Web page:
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Gran Turismo 7 is Just What PlayStation’s Recent Lineup Has Needed



Gran Turismo 7

Gran Turismo 7: The PS5 Game We Needed!

Gran Turismo 7 is a flawed but excellent racing game. Undeniably, the game’s predatory microtransactions and lackluster visuals should not be overlooked. More importantly though, Gran Turismo 7 is finally something different from what audiences have come to expect from Sony over the last ten years. Despite an entire generation of stellar first-party titles, Sony’s in house games have begun to become homogenized, resulting in the novelty wearing off at an increasingly faster rate with each release; Gran Turismo 7 manages to meet Sony’s incredible standard of quality with a radically different experience introducing some much-needed diversity to Sony’s first-party lineup.

Historically Sony’s exclusive lineup has featured both top-tier quality and diversity. Throughout the lifespan of the original PlayStation, Sony reigned supreme with franchises like Crash Bandicoot, Spyro the Dragon, Ace Combat, Twisted Metal, Final Fantasy, and of course Gran Turismo. The PlayStation’s variety of offerings from platformers to RPGs to racing games ensured there was something for everyone on Sony’s platform throughout the nineties. 

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That dominance would continue into the 21st century on the PlayStation 2. New and returning IPs like Jak and Daxter, Ratchet and Clank, Ico, Shadow of the Colossus, God of War, and once again Gran Turismo fueled that success. Thanks to the fact that Sony had once again provided great games for all audiences the PlayStation 2 sold more than 155 million consoles worldwide more than doubling both of its competitors combined. 

The success of the PS2 simultaneously caused both hubris within Sony and awoke a sleeping giant at Microsoft HQ. Despite the formidable Xbox 360 and its wealth of high-profile exclusives, the PS3 once again found success via a variety of exclusive first and third-party games. After a slow start Resistance, Ratchet and Clank, MLB The Show, Motor Storm, Uncharted, Killzone, Little Big Planet, The Last of Us, and for the third generation running Gran Turismo propelled the PS3 to close the gap and end the generation ever so slightly outselling the Xbox 360.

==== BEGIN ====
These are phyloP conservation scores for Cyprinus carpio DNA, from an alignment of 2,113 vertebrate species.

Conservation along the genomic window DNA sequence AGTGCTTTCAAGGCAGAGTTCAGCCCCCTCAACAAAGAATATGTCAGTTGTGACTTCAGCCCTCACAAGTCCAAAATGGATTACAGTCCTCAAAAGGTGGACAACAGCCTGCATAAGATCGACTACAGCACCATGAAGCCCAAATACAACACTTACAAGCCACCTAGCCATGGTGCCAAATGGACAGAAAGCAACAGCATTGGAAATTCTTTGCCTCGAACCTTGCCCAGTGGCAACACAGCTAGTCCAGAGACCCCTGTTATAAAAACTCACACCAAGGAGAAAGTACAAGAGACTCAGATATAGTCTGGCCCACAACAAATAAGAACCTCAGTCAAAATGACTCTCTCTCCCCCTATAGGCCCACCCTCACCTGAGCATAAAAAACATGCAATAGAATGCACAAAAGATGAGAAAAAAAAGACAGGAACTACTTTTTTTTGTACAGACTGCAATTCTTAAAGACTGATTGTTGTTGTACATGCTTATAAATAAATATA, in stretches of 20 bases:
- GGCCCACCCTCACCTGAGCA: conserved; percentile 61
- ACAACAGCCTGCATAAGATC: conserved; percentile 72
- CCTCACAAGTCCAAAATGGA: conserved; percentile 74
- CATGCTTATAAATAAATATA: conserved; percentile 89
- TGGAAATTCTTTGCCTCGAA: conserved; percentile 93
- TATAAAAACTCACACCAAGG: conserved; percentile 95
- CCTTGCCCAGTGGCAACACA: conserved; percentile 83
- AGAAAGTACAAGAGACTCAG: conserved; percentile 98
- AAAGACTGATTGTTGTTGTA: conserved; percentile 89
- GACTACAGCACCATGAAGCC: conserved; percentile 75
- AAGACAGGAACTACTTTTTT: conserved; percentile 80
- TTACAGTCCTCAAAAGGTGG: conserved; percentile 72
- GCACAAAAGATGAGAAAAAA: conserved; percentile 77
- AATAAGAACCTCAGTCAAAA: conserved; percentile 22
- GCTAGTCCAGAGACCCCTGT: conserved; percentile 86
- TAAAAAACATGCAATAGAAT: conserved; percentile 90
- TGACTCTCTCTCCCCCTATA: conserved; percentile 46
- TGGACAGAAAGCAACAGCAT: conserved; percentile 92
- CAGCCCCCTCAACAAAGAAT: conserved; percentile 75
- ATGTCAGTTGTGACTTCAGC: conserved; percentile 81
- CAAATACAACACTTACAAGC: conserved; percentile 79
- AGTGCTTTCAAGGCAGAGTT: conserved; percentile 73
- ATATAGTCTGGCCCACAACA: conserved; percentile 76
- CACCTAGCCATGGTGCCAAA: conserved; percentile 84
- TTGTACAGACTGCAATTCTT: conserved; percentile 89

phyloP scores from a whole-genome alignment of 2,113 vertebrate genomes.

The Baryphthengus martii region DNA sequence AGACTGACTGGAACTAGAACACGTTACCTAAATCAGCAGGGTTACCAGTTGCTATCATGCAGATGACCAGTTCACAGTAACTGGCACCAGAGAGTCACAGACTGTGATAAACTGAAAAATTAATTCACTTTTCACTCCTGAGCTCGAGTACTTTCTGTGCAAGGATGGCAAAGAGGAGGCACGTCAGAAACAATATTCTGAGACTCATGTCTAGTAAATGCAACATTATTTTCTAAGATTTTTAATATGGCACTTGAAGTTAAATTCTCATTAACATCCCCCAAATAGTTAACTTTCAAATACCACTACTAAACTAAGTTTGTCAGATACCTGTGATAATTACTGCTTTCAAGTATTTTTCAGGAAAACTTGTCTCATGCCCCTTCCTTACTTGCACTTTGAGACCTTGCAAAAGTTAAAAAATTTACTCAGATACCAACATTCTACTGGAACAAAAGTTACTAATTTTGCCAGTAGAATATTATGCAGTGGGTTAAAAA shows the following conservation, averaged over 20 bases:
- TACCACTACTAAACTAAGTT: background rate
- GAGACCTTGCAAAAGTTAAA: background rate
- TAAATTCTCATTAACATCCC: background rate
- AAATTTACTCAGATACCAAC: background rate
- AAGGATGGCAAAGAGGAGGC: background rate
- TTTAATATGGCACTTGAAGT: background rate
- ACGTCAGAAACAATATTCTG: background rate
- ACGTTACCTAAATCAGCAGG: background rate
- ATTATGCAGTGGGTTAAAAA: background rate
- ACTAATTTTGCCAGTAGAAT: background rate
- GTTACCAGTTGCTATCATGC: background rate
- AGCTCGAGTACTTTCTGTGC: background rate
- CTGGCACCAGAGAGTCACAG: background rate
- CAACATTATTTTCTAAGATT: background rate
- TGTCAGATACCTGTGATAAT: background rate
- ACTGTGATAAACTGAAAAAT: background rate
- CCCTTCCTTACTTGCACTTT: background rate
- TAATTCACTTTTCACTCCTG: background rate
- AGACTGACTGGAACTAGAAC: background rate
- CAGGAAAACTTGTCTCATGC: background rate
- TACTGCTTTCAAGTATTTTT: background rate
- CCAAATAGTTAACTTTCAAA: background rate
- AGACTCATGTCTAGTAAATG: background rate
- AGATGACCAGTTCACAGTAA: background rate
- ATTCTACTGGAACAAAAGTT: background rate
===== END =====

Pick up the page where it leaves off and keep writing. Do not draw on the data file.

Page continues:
With the exception of the PS4, Gran Turismo games have been instrumental to the success of every previous PlayStation home console. On the original PlayStation Gran Turismo established the franchise with a realistic driving simulation experience while still being highly accessible to casual audiences, and Gran Turismo 2 would later improve upon that foundation while taking massive strides in graphical fidelity. The franchise’s sixth-generation debut, Gran Turismo 3, launched within the first year of the PS2’s life cycle in North America and set a new gold standard for graphical fidelity across all platforms. GT3’s highly polished graphics, gameplay, and feedback loop would prove to be the pinnacle of the franchise that would be unchallenged for more than two decades. 

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After GT3, subsequent entries in the series would iterate on the franchise formula to a lesser degree with each new entry through GT6. GT4, 5, and 6 would largely look, feel, and play as though they were simply slightly improved versions of the legendary threequel. But on the PS4 GT Sport finally made an attempt at changing the recipe for success and regrettably failed in that attempt. GT Sport’s shift in focus from single-player car collecting to online Esport racing was one that absolutely had potential but would ultimately prove to be something the Gran Turismo community generally found less enjoyable than the traditional Gran Turismo experience.